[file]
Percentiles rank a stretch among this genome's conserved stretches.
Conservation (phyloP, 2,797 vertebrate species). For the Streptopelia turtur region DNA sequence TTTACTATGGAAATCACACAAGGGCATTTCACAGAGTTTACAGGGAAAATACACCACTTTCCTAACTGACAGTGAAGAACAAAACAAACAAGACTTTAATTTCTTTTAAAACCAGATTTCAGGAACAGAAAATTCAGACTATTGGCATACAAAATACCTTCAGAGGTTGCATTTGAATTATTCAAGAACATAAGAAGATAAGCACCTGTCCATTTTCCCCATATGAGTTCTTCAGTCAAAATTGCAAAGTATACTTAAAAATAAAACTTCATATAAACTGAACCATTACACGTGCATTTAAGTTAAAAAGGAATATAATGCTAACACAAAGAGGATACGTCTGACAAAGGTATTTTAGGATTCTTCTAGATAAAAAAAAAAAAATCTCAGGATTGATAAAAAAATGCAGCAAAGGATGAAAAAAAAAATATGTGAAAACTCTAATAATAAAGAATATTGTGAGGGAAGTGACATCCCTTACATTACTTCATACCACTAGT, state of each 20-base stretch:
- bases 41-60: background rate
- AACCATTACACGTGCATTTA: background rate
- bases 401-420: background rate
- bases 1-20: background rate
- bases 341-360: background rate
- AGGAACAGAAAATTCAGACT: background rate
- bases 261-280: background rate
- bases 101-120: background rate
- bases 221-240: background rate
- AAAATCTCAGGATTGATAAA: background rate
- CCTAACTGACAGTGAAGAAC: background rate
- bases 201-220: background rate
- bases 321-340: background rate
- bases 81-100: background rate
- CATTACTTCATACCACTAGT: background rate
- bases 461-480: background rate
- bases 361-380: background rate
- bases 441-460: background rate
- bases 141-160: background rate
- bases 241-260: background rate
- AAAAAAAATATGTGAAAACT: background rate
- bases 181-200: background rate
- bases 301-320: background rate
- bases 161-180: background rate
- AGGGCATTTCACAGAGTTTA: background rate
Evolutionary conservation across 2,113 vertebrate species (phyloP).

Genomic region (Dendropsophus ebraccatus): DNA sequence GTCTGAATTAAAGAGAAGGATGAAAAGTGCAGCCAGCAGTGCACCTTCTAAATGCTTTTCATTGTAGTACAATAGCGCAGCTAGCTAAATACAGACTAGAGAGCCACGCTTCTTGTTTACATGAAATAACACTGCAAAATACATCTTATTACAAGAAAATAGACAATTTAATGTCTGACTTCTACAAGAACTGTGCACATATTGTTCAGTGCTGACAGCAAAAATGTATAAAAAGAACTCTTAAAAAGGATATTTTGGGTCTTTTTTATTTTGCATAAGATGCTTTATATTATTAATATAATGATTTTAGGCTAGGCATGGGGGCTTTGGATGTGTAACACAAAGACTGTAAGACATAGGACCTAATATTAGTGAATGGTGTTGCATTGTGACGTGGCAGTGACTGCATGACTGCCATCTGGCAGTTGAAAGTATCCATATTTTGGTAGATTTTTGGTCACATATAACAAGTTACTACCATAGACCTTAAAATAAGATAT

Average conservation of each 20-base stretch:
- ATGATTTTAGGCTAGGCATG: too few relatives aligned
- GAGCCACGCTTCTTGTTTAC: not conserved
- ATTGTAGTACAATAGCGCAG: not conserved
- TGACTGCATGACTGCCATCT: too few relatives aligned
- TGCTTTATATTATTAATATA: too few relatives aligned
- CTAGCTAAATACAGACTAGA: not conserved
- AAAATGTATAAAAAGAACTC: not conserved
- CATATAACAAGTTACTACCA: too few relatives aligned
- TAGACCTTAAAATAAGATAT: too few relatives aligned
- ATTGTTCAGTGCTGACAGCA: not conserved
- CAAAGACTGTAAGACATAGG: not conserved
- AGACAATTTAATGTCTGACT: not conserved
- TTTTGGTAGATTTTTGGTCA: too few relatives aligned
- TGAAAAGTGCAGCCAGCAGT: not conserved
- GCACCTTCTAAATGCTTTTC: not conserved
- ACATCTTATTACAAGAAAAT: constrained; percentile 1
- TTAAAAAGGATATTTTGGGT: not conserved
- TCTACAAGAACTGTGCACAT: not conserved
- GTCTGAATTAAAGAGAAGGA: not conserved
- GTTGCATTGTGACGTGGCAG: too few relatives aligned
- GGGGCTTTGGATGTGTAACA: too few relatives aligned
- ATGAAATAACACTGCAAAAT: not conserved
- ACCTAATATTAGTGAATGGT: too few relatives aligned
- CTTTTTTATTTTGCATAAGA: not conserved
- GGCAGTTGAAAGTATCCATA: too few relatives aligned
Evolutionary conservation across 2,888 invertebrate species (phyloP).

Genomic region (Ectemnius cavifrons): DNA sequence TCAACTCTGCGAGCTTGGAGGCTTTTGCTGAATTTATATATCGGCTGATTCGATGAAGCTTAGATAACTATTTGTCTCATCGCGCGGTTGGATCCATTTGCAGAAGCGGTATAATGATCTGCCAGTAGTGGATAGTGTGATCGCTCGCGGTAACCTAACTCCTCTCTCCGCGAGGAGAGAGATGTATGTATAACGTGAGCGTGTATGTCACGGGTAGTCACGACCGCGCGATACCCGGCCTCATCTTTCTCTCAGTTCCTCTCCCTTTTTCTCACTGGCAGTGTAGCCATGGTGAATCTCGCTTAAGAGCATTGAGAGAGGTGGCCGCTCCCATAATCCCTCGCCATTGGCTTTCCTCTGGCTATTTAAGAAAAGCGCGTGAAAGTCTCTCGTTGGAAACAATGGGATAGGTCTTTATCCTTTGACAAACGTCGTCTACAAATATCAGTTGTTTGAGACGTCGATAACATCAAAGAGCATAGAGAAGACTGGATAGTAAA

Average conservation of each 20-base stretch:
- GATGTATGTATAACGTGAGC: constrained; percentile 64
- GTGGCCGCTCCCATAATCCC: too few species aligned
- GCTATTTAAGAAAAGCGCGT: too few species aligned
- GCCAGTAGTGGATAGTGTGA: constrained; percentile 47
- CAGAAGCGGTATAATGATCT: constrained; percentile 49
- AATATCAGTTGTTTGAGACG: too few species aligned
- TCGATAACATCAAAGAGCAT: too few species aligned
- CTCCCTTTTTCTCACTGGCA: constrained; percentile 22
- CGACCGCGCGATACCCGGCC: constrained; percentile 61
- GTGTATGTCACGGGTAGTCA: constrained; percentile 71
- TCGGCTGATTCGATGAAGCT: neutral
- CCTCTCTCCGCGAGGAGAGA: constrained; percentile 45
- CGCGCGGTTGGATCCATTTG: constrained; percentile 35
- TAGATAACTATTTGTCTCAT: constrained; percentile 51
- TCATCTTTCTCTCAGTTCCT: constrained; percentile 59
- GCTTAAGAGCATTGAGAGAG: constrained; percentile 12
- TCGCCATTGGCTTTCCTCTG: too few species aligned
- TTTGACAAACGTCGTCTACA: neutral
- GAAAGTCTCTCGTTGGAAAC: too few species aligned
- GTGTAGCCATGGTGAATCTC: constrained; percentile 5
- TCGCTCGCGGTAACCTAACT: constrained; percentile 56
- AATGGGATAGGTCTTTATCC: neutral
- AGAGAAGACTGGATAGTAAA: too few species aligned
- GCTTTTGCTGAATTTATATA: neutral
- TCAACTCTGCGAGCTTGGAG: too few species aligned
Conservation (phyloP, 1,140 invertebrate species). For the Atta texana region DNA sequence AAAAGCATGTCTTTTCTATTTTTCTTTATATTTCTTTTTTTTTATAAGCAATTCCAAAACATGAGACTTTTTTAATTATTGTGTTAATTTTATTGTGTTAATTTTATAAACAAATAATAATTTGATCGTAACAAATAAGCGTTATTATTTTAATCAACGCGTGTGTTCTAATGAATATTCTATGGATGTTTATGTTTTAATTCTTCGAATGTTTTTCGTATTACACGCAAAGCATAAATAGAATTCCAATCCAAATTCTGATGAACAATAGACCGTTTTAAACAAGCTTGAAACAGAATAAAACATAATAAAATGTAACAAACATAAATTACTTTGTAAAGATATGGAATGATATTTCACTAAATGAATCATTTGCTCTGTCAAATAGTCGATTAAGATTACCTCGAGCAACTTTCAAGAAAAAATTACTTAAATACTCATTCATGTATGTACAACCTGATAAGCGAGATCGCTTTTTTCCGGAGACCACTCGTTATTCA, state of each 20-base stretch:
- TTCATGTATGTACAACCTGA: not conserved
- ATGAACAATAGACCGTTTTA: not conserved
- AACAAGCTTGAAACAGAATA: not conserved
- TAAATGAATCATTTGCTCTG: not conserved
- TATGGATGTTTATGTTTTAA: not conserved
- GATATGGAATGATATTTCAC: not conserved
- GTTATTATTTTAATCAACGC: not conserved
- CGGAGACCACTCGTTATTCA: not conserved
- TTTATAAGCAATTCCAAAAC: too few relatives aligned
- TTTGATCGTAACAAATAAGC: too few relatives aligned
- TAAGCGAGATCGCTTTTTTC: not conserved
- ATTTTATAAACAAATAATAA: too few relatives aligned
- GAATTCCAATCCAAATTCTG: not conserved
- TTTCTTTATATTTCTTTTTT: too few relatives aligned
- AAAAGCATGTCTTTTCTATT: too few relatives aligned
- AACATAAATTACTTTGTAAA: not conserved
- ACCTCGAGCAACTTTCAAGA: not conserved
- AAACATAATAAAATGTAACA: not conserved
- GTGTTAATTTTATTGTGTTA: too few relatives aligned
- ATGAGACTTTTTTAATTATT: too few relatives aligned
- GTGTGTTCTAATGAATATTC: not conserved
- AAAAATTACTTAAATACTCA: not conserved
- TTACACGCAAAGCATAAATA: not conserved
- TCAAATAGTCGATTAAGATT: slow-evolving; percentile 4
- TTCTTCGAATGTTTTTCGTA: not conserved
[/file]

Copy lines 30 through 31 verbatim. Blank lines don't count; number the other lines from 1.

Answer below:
Average conservation of each 20-base stretch:
- ATGATTTTAGGCTAGGCATG: too few relatives aligned